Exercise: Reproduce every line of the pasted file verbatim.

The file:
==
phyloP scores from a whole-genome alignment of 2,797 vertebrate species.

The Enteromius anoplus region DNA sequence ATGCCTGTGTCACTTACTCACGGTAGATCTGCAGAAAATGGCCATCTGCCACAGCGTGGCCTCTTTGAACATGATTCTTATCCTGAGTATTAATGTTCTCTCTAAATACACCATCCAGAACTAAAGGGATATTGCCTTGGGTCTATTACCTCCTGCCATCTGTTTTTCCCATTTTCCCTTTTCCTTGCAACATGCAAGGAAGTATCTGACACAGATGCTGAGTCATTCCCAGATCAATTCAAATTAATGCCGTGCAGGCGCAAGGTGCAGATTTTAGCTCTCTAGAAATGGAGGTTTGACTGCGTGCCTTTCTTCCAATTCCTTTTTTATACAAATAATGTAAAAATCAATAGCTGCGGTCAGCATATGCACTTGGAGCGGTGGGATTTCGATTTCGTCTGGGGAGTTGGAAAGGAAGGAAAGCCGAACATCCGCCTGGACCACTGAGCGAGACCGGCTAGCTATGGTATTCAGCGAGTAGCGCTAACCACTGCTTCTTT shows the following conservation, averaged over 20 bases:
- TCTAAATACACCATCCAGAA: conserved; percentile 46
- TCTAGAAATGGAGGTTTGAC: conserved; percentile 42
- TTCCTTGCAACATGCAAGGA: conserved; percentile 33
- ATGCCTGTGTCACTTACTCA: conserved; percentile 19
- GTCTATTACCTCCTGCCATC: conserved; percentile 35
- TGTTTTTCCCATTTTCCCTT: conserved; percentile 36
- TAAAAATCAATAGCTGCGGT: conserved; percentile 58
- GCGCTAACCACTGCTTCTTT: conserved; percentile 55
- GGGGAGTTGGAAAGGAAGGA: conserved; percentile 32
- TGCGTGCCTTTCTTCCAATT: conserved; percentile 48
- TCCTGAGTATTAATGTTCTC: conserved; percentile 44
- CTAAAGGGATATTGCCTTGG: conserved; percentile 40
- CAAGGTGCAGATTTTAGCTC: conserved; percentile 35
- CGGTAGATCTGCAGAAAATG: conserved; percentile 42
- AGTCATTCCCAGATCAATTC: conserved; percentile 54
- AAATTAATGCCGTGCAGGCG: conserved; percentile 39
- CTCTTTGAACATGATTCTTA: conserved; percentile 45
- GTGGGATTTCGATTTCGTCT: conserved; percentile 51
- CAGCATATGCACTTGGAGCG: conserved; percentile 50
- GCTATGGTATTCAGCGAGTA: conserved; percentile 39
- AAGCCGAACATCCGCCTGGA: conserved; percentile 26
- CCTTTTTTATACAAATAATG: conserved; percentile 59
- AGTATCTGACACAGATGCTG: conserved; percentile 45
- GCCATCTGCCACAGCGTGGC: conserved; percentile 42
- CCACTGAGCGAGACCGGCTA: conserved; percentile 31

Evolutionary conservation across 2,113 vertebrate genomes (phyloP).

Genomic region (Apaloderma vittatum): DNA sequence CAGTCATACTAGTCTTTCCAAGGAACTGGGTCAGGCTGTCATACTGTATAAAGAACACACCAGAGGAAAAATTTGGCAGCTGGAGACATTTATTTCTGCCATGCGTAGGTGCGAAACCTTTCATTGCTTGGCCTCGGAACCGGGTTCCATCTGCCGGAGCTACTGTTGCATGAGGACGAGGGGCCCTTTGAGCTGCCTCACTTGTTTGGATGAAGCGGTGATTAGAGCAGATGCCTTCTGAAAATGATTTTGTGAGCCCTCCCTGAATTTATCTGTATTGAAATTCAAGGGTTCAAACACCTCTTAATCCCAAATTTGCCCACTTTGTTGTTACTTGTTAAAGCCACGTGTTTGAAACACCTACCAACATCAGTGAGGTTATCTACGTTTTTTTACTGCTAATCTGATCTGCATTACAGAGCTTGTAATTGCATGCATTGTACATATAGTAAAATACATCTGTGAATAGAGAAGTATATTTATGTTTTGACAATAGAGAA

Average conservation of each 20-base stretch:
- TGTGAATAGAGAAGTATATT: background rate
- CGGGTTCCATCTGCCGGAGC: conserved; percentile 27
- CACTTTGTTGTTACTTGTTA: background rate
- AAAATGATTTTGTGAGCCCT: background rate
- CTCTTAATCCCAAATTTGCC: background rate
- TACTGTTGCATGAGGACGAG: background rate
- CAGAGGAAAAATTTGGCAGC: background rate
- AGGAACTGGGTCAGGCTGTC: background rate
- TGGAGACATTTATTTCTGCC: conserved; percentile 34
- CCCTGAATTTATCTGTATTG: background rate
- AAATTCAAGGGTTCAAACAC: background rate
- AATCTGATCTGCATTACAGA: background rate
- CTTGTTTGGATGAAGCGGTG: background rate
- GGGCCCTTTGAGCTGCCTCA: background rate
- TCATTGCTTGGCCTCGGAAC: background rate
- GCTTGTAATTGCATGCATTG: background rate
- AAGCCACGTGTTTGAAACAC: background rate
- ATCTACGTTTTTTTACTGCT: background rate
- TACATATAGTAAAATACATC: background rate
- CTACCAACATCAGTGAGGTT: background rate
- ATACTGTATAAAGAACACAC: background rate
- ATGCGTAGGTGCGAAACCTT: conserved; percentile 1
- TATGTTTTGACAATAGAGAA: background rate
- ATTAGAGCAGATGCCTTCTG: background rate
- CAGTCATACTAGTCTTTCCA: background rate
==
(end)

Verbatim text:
phyloP scores from a whole-genome alignment of 2,797 vertebrate species.

The Enteromius anoplus region DNA sequence ATGCCTGTGTCACTTACTCACGGTAGATCTGCAGAAAATGGCCATCTGCCACAGCGTGGCCTCTTTGAACATGATTCTTATCCTGAGTATTAATGTTCTCTCTAAATACACCATCCAGAACTAAAGGGATATTGCCTTGGGTCTATTACCTCCTGCCATCTGTTTTTCCCATTTTCCCTTTTCCTTGCAACATGCAAGGAAGTATCTGACACAGATGCTGAGTCATTCCCAGATCAATTCAAATTAATGCCGTGCAGGCGCAAGGTGCAGATTTTAGCTCTCTAGAAATGGAGGTTTGACTGCGTGCCTTTCTTCCAATTCCTTTTTTATACAAATAATGTAAAAATCAATAGCTGCGGTCAGCATATGCACTTGGAGCGGTGGGATTTCGATTTCGTCTGGGGAGTTGGAAAGGAAGGAAAGCCGAACATCCGCCTGGACCACTGAGCGAGACCGGCTAGCTATGGTATTCAGCGAGTAGCGCTAACCACTGCTTCTTT shows the following conservation, averaged over 20 bases:
- TCTAAATACACCATCCAGAA: conserved; percentile 46
- TCTAGAAATGGAGGTTTGAC: conserved; percentile 42
- TTCCTTGCAACATGCAAGGA: conserved; percentile 33
- ATGCCTGTGTCACTTACTCA: conserved; percentile 19
- GTCTATTACCTCCTGCCATC: conserved; percentile 35
- TGTTTTTCCCATTTTCCCTT: conserved; percentile 36
- TAAAAATCAATAGCTGCGGT: conserved; percentile 58
- GCGCTAACCACTGCTTCTTT: conserved; percentile 55
- GGGGAGTTGGAAAGGAAGGA: conserved; percentile 32
- TGCGTGCCTTTCTTCCAATT: conserved; percentile 48
- TCCTGAGTATTAATGTTCTC: conserved; percentile 44
- CTAAAGGGATATTGCCTTGG: conserved; percentile 40
- CAAGGTGCAGATTTTAGCTC: conserved; percentile 35
- CGGTAGATCTGCAGAAAATG: conserved; percentile 42
- AGTCATTCCCAGATCAATTC: conserved; percentile 54
- AAATTAATGCCGTGCAGGCG: conserved; percentile 39
- CTCTTTGAACATGATTCTTA: conserved; percentile 45
- GTGGGATTTCGATTTCGTCT: conserved; percentile 51
- CAGCATATGCACTTGGAGCG: conserved; percentile 50
- GCTATGGTATTCAGCGAGTA: conserved; percentile 39
- AAGCCGAACATCCGCCTGGA: conserved; percentile 26
- CCTTTTTTATACAAATAATG: conserved; percentile 59
- AGTATCTGACACAGATGCTG: conserved; percentile 45
- GCCATCTGCCACAGCGTGGC: conserved; percentile 42
- CCACTGAGCGAGACCGGCTA: conserved; percentile 31

Evolutionary conservation across 2,113 vertebrate genomes (phyloP).

Genomic region (Apaloderma vittatum): DNA sequence CAGTCATACTAGTCTTTCCAAGGAACTGGGTCAGGCTGTCATACTGTATAAAGAACACACCAGAGGAAAAATTTGGCAGCTGGAGACATTTATTTCTGCCATGCGTAGGTGCGAAACCTTTCATTGCTTGGCCTCGGAACCGGGTTCCATCTGCCGGAGCTACTGTTGCATGAGGACGAGGGGCCCTTTGAGCTGCCTCACTTGTTTGGATGAAGCGGTGATTAGAGCAGATGCCTTCTGAAAATGATTTTGTGAGCCCTCCCTGAATTTATCTGTATTGAAATTCAAGGGTTCAAACACCTCTTAATCCCAAATTTGCCCACTTTGTTGTTACTTGTTAAAGCCACGTGTTTGAAACACCTACCAACATCAGTGAGGTTATCTACGTTTTTTTACTGCTAATCTGATCTGCATTACAGAGCTTGTAATTGCATGCATTGTACATATAGTAAAATACATCTGTGAATAGAGAAGTATATTTATGTTTTGACAATAGAGAA

Average conservation of each 20-base stretch:
- TGTGAATAGAGAAGTATATT: background rate
- CGGGTTCCATCTGCCGGAGC: conserved; percentile 27
- CACTTTGTTGTTACTTGTTA: background rate
- AAAATGATTTTGTGAGCCCT: background rate
- CTCTTAATCCCAAATTTGCC: background rate
- TACTGTTGCATGAGGACGAG: background rate
- CAGAGGAAAAATTTGGCAGC: background rate
- AGGAACTGGGTCAGGCTGTC: background rate
- TGGAGACATTTATTTCTGCC: conserved; percentile 34
- CCCTGAATTTATCTGTATTG: background rate
- AAATTCAAGGGTTCAAACAC: background rate
- AATCTGATCTGCATTACAGA: background rate
- CTTGTTTGGATGAAGCGGTG: background rate
- GGGCCCTTTGAGCTGCCTCA: background rate
- TCATTGCTTGGCCTCGGAAC: background rate
- GCTTGTAATTGCATGCATTG: background rate
- AAGCCACGTGTTTGAAACAC: background rate
- ATCTACGTTTTTTTACTGCT: background rate
- TACATATAGTAAAATACATC: background rate
- CTACCAACATCAGTGAGGTT: background rate
- ATACTGTATAAAGAACACAC: background rate
- ATGCGTAGGTGCGAAACCTT: conserved; percentile 1
- TATGTTTTGACAATAGAGAA: background rate
- ATTAGAGCAGATGCCTTCTG: background rate
- CAGTCATACTAGTCTTTCCA: background rate